David Owens, Extension Entomologist, email@example.com
Striped cucumber beetles remain active and should be scouted for. Treatment thresholds are 2 beetles per plant in watermelon. If honeybee hives are going to be placed soon, the best treatment options are foliar Assail or a foliar neonicotinoid. A local farmer raised an interesting question that I did not know the answer to regarding how neonicotinoids move in the plant after a foliar application. I sought clarification from industry and was advised that a foliar application of say thiamethoxam would not move systemically into flower buds and new flowers but that the chemical would stay localized to where the droplet hit the leaf. I want to do some more digging, but if that is indeed the case, it opens the playbook up a little bit for the period of time before pollinators are placed on fields. As always, read the labels and follow the bee cautions. Assail is much less toxic to bees than the other neonicotinoids. There is also now a liquid formulation of Assail available.
We collected beetles from two different locations this past week and conducted a pyrethroid efficacy bioassay with Besiege, Mustang, and Brigade at their high label rates. Only Brigade resulted in moderate levels of mortality (~ 40%) and apparent repellency from the treated leaf. At this point, I do not recommend using a pyrethroid for targeting high numbers of cucumber beetles, especially because Assail works extremely well. Now, keep in mind Assail will not affect the rindworm complex, so when we have fruit present, it becomes very important to differentiate rind feeding damage caused by leps vs beetles. Generally speaking, beetles won’t cause rind feeding damage until the 2nd week of July (based on when the first generation emerges out of the soil). Cucumber beetle feeding will have a dirty appearance whereas worm feeding is going to be a smooth, flat, single color, and even scar. The diamide Harvanta, is an excellent worm product and does kill a moderate number of beetles outright. Cyantraniliprole (Exirel and Minecto Pro) kill fewer beetles, but both cyantraniliprole and cyclaniliprole will stop beetle feeding on treated plant tissue.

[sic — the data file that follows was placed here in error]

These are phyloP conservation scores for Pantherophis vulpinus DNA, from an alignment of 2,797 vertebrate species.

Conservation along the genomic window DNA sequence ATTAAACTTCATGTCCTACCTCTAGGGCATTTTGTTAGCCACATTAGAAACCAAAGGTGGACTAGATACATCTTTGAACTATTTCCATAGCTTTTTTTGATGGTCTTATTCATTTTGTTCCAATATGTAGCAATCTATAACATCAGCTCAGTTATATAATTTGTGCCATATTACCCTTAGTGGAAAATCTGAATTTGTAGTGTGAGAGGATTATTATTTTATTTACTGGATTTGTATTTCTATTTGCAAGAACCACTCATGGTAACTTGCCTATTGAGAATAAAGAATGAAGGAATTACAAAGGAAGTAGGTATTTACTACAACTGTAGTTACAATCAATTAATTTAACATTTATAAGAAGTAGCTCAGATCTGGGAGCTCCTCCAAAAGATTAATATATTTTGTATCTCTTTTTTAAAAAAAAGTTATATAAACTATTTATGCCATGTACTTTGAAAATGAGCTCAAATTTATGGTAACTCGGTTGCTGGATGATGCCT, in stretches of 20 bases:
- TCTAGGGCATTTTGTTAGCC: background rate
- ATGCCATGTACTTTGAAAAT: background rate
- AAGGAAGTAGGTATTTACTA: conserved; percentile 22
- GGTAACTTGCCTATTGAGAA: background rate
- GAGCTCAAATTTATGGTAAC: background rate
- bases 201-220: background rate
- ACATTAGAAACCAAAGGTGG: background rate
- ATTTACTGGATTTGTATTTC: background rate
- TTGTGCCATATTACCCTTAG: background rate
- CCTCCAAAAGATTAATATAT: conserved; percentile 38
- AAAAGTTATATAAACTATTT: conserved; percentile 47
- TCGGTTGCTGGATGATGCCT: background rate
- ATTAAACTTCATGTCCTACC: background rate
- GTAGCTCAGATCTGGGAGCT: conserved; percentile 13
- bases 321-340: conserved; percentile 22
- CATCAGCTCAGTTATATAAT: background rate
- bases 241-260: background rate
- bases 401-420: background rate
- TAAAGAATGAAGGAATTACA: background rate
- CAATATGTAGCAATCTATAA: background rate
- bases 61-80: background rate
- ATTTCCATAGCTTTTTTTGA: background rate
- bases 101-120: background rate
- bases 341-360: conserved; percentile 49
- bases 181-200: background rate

Scout for cutworm and for stink bug damage, especially in no-till fields in which a late grass cover crop was used. Thresholds for brown stink bugs in field corn are 13 or more bugs per 100 plants; this threshold is probably equally valid for processing sweet corn. Threshold and sampling advice can be found here: https://corn.ces.ncsu.edu/corn-insect-management/scouting-and-thresholds/stink-bug-management-in-corn/. While cutworms are susceptible to pyrethroids, only bifenthrin has significant brown stink bug activity.
Seedcorn maggot, potato leafhopper, and bean leaf beetle are all active in the area right now. A neonicotinoid seed treatment can effectively suppress all three pests for 3 weeks after planting. Potato leafhopper causes hopper burn – a yellow to necrotic lesion on the leaf edge. Thresholds are 5 adults or nymphs per sweep.
Continue scouting for worm pests. Diamondback moth is active right now and should be considered when selecting a worm material. Do not rely on broad spectrum pyrethroids, OPs or carbamates as they will seriously damage the natural enemy complex which can, given the right circumstances, take out nearly all diamondback moth larvae (but only after they have reached their final instar). Thresholds at this point are around 20% infested plants.
Colorado potato beetle began moving around towards the end of last week before cool weather set in again. Thresholds are 50 adults per 50 stems or up to 200 small larvae per 50 stems. Potato leafhoppers are present now on Delmarva and should be scouted for. We are approaching 45-60 days after planting in many locations, and it is likely any in-furrow neonicotinoid treatment may be wearing off. Thresholds for potato leafhopper are 1 per sweep or 1 nymph per 10 leaves. Leafhoppers are susceptible to a wide range of insecticides, including Torac which has potato beetle efficacy.